FAIRFIELD COUNTY, Conn. -- The Federal Reserve left key interest rate unchanged on Thursday, citing global problems and low inflation.
The decision was one of the most anticipated by The Fed recent years. Interest rates set by the Fed have not changed appreciably since 2008.
Steven Glazer, a professor of economics at Norwalk Community College, said he was not surprised at the Fed's decision. "There has been a lot of debate going both ways whether they would do it this week,'' Glazer said. "With the stock market volatility of the last few weeks and what was going on in China, a lot of people were becoming skeptical that they would raise interest rates."
In its policy statement, the Federal Open Market Committee said an interest-rate increase will come after “some further improvement in the labor market” and when officials are “reasonably confident” inflation will move back to the central bank’s 2 percent annual target.
Fed chairman Janet Yellen said she still anticipates raising interest rates this year, despite recent uncertainty in global economies and financial markets. She said the The Fed still expects moderate GDP growth, continued reduction in slack in the labor market and inflation remaining below target for the next several years.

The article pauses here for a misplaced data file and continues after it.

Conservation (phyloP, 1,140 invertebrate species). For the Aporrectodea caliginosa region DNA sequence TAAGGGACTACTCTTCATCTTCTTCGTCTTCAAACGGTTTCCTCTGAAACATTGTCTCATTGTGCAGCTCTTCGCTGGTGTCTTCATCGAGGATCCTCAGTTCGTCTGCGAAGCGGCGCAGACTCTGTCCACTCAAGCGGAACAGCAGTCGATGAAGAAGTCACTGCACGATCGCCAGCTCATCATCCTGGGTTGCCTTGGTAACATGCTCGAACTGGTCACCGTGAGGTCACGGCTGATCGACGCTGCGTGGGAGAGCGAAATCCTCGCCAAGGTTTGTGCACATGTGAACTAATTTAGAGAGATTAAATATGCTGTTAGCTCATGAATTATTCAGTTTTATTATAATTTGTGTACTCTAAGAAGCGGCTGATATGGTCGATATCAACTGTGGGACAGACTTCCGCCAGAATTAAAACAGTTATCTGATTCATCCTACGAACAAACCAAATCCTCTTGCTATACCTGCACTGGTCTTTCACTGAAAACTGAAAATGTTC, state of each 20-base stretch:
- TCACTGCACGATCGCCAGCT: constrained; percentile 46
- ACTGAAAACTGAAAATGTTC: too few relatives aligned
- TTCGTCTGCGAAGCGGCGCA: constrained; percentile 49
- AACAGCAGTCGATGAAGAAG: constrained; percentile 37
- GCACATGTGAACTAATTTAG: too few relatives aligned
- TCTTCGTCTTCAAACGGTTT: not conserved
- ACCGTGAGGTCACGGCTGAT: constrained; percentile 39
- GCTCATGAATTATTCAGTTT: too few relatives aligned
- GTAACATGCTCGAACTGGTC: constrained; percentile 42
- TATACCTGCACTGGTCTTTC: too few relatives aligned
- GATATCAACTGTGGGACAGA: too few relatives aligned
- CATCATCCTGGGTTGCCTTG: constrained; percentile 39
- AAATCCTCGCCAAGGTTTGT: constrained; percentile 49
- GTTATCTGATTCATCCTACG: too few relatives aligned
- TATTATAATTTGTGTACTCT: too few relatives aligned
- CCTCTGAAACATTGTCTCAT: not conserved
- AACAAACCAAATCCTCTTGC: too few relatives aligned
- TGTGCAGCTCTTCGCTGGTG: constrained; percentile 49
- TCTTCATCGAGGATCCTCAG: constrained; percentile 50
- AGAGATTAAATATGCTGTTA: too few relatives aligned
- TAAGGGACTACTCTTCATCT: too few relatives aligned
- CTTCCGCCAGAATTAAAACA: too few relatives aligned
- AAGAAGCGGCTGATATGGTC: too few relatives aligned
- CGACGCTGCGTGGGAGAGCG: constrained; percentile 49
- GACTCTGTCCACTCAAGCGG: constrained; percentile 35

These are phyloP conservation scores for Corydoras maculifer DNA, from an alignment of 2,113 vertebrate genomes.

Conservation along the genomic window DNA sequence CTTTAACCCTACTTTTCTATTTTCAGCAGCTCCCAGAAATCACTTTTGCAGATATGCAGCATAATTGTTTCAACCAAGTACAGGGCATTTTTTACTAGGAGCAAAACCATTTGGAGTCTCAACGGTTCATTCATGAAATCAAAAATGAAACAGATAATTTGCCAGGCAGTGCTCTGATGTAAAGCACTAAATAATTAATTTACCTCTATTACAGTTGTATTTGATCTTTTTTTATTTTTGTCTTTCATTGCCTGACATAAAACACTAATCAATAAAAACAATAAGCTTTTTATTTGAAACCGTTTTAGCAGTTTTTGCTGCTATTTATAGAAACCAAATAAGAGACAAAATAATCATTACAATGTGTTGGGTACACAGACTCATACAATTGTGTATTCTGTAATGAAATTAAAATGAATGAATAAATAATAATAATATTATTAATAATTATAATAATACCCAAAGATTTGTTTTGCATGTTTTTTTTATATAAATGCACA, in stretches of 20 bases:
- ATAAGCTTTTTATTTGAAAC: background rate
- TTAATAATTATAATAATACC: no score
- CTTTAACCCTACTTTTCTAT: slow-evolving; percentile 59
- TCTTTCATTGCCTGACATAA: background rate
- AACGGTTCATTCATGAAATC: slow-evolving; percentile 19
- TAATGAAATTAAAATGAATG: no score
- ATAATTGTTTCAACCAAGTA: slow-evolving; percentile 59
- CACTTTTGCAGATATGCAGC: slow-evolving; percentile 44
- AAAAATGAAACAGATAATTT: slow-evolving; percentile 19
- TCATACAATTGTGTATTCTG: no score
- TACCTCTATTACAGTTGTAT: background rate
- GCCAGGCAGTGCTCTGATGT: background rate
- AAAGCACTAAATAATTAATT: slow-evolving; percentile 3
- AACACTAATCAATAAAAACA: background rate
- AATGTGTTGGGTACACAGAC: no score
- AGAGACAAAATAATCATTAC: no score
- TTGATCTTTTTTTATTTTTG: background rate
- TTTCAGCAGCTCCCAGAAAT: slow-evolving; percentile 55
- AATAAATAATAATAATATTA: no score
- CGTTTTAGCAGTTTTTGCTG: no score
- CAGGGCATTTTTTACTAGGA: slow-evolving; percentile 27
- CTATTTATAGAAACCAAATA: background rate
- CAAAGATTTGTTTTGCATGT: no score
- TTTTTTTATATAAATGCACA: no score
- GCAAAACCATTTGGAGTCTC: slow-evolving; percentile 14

"Interest rates are low, and have been low,''" said Gregg Wagner, regional vice president for Coldwell Banker Residential Brokerage in Connecticut & Westchester County. "Even if they had raised it, rates are still at historic lows. We’re happy they didn’t, but if they did, I don't’ think it would have that been influential on the market."
The interest rate set by the Fed is one consideration that often impacts the purchase of real estate.
"Interest rates sometimes affect and sometimes it doesn’t real estate transactions,'' said Brad Kimmelman, Brokerage Manager for William Pitt Sotheby's International Realty in Southport. '"It’s still a great time to buy. I think we bought a little bit of time."
The Fed did upgrade its outlook for the economy with a projected growth of 2.1 percent, an increase from its previous projection of 1.9 percent. Unemployment has also fallen, down to 5.1 percent after reaching 10 percent in 2009.
Glazer said he's confident the Fed will raise interest rates at an upcoming meeting. The Board meets again in October and December.
"A month ago everyone was predicting today would be the day,'' Glazer said. "Now they are saying it will happen this year. If my little crystal ball was working well I could predict the future, but we just don't know. We'll have to wait and see."
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